Clinical epidemiology research is focused on questions 1) etiology, 2) diagnosis, 3) prognosis and 4)
1. Clinicians frequently make judgements about whether a medical intervention is harmful for the
patient. Students will learn to evaluate evidence about this subject for its validity, importance and
direct relevance to patients.
2. With respect to diagnostic studies, students will become familiar with (gold) standard of diagnosis, sensitivity, specificity, positive and negative predictive values. Students will be trained to judge whether the results of a diagnostic study can be regarded as valid and how they can apply a diagnostic test in a patient.
3. Clinicians consider questions about prognosis all the time (“how long have I got?” may be a typical
question from a patient). In this course, we will present a framework for appraising the validity, importance, and applicability of evidence about prognosis.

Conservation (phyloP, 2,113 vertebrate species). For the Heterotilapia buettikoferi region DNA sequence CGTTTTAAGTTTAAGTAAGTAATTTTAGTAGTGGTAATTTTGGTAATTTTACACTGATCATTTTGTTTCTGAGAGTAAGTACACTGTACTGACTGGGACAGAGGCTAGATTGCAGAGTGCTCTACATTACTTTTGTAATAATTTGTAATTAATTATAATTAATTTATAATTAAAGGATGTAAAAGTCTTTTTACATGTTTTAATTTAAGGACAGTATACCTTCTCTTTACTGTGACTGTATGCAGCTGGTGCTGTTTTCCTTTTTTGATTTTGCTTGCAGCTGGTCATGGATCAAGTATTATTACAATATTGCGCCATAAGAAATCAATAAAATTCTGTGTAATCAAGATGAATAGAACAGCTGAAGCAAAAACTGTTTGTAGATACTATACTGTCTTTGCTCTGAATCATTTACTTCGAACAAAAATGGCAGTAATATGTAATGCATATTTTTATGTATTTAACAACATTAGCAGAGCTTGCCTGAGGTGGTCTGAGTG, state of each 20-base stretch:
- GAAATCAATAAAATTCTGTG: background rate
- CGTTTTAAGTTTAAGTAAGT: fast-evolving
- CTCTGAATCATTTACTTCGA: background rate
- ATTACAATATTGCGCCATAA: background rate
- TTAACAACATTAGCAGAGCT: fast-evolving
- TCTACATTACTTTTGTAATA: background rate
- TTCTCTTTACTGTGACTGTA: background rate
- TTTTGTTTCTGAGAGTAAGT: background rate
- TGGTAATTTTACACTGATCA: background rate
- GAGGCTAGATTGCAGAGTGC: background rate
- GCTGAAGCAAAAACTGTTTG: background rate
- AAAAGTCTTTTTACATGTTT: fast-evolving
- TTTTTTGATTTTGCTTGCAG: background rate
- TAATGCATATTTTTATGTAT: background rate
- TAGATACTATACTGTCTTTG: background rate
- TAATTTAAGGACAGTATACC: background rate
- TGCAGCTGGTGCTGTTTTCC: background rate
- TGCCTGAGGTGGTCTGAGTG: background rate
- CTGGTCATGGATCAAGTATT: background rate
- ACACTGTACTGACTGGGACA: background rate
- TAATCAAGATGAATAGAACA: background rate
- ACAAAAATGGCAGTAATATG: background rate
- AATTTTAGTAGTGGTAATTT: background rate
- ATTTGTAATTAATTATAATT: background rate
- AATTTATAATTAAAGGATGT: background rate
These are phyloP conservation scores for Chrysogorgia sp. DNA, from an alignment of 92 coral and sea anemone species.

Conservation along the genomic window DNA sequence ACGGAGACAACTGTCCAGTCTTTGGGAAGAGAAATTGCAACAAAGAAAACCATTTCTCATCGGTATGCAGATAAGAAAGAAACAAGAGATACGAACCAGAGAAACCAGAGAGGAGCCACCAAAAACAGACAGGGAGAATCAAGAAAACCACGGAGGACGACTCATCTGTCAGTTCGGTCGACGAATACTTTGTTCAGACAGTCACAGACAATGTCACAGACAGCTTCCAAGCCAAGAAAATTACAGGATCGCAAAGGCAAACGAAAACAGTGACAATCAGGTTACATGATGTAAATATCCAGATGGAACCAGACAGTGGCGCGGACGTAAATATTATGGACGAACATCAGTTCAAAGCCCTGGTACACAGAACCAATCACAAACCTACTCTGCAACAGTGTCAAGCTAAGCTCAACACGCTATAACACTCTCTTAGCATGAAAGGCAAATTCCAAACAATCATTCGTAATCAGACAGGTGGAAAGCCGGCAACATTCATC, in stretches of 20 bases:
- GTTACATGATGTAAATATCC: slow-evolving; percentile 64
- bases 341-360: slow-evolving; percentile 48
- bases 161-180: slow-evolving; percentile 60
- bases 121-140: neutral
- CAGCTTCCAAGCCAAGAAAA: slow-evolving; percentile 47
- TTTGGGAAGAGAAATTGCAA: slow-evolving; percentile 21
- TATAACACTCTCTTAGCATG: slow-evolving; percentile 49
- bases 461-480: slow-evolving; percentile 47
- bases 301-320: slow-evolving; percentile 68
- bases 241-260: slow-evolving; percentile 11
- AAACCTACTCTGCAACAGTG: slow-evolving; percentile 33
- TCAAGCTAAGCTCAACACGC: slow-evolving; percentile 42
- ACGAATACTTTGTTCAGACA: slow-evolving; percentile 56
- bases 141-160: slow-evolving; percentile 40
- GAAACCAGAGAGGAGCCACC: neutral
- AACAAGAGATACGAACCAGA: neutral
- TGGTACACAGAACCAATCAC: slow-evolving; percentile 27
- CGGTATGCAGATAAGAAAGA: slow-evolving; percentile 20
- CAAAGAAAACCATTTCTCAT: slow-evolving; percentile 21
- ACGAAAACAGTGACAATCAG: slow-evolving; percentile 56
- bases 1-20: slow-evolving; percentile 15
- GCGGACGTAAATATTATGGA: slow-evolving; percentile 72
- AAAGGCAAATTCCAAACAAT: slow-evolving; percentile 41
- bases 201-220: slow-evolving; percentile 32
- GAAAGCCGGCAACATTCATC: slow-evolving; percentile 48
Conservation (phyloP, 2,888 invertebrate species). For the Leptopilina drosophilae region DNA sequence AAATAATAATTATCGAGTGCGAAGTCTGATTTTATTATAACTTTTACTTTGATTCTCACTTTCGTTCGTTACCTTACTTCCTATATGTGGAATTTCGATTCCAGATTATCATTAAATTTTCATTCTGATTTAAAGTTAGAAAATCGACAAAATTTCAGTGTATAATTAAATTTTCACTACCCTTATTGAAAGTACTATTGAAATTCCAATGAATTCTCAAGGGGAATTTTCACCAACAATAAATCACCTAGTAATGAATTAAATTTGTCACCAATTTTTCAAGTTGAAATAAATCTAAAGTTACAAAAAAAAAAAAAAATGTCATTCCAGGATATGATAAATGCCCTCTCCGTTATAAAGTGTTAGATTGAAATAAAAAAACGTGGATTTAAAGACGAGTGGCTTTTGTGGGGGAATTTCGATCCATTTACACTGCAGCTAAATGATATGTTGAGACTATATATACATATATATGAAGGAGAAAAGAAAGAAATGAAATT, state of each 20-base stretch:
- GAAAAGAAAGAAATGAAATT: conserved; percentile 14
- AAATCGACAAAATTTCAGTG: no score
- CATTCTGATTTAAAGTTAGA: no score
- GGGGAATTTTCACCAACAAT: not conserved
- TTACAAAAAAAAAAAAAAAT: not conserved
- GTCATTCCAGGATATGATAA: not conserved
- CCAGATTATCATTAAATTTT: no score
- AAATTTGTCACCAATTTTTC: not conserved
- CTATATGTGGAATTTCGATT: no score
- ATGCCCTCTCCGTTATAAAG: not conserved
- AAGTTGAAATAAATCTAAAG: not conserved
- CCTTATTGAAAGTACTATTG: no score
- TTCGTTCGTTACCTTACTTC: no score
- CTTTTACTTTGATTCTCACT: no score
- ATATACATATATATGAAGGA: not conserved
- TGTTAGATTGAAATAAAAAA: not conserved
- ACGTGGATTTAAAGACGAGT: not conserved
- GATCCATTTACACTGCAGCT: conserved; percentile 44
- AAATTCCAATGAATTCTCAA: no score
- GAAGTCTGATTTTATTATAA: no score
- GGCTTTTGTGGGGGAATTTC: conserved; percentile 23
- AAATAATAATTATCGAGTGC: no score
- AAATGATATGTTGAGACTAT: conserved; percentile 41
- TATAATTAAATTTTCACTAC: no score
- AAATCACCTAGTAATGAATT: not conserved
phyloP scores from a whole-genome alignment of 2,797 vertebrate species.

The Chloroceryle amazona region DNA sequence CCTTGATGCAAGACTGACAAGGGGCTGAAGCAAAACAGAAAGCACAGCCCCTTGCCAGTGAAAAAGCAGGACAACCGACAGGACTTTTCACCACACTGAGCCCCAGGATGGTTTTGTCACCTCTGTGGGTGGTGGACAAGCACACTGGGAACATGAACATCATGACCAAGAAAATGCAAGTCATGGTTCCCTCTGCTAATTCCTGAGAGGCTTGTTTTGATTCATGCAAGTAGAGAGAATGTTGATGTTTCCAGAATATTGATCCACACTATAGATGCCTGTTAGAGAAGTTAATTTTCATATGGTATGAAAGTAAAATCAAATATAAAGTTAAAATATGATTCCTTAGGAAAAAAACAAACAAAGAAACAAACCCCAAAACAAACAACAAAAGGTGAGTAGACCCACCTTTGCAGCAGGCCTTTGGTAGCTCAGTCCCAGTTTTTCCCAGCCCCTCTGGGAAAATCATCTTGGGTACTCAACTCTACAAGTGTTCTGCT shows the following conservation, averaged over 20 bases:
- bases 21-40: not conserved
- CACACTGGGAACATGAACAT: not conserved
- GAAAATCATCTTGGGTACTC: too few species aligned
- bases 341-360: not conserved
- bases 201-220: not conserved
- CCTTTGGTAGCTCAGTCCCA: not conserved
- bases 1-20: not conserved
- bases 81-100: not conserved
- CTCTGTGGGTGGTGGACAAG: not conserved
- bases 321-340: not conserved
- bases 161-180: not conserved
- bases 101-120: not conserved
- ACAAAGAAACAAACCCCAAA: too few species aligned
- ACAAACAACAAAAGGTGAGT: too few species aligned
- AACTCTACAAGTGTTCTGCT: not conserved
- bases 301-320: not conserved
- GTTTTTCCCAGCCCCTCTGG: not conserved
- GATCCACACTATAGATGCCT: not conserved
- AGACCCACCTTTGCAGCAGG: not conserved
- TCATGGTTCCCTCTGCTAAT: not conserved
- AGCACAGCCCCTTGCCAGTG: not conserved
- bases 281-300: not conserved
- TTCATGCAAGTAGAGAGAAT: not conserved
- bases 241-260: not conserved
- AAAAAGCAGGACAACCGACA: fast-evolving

4. Students will become familiar with the gold standard for evaluating questions relating to the efficacy of therapeutic and preventive strategies.
In the course, the principles and practice of clinical epidemiology will be considered and examples from the
literature will be worked out and discussed. In addition, the design of occurrence relations for clinical research problems of etiology, diagnosis, prognosis and intervention will be addressed. It also discusses the research methods for this. The course will be based on examples from real life clinical problems and includes a number of exercises.
Acquisition of a thorough understanding of principles of clinical research which will enable students to understand and carry out clinical epidemiological research projects.
Define a valid research question.
Understand/apply the principles of clinical research to various research questions.
Lectures, working groups, assignments, group discussion
These lectures lead up to final assignment II: writing a research article.